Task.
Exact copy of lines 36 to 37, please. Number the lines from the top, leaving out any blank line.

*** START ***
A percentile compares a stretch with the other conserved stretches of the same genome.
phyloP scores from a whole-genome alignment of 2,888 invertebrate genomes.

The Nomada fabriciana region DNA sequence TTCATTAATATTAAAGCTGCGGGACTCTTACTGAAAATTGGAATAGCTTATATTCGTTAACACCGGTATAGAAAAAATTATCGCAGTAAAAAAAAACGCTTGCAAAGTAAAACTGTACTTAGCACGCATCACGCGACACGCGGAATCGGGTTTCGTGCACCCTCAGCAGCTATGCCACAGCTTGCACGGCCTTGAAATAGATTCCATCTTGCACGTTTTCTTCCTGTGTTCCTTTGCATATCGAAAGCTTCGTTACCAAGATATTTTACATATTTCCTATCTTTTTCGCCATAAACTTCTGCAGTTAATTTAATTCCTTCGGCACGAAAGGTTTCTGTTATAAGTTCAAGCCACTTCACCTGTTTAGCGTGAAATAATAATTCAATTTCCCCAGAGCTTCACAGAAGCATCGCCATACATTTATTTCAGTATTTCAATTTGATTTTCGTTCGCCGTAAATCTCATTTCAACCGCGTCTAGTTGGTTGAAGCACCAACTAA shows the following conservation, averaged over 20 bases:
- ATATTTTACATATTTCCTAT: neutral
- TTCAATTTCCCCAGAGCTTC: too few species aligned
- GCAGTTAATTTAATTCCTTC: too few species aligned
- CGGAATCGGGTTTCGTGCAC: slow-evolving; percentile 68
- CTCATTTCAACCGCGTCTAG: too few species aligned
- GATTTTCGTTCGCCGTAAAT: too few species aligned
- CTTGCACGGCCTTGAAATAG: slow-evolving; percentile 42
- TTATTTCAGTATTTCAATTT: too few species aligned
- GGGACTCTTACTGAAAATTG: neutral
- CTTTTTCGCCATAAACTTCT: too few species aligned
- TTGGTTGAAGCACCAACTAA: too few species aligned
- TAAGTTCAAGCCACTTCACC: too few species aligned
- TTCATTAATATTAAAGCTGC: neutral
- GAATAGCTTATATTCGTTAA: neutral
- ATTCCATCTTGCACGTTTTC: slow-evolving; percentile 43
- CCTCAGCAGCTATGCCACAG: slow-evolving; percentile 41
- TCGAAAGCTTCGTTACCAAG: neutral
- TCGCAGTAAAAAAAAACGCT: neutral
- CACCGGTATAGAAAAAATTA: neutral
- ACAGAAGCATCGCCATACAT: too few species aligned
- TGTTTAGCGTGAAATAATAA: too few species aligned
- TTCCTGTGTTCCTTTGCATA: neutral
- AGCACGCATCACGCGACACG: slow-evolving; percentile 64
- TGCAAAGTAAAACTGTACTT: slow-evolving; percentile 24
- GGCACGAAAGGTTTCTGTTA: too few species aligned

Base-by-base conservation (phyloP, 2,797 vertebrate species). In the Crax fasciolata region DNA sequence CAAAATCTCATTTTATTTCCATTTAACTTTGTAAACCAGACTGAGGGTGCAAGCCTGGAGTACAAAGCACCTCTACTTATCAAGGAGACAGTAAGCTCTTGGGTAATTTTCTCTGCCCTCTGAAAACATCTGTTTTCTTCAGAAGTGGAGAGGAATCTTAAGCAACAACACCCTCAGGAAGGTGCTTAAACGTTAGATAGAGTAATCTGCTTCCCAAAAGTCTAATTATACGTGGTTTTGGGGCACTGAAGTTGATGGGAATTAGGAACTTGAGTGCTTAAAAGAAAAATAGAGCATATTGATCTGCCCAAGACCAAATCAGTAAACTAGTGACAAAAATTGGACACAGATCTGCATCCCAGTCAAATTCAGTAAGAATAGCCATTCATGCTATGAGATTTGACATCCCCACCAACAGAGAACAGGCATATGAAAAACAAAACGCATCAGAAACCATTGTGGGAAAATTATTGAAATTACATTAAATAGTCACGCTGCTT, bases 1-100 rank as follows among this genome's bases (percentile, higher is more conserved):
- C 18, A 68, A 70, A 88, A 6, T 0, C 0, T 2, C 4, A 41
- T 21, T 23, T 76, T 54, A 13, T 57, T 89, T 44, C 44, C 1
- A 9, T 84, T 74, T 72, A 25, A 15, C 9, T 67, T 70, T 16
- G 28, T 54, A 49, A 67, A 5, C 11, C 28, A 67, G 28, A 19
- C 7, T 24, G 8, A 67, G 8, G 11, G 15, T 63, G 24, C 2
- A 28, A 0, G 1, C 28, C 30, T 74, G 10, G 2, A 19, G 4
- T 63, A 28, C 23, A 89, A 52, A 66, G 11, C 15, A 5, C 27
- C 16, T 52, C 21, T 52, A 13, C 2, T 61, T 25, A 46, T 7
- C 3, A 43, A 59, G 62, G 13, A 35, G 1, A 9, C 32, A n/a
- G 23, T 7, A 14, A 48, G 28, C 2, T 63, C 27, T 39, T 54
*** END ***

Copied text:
- T 63, A 28, C 23, A 89, A 52, A 66, G 11, C 15, A 5, C 27
- C 16, T 52, C 21, T 52, A 13, C 2, T 61, T 25, A 46, T 7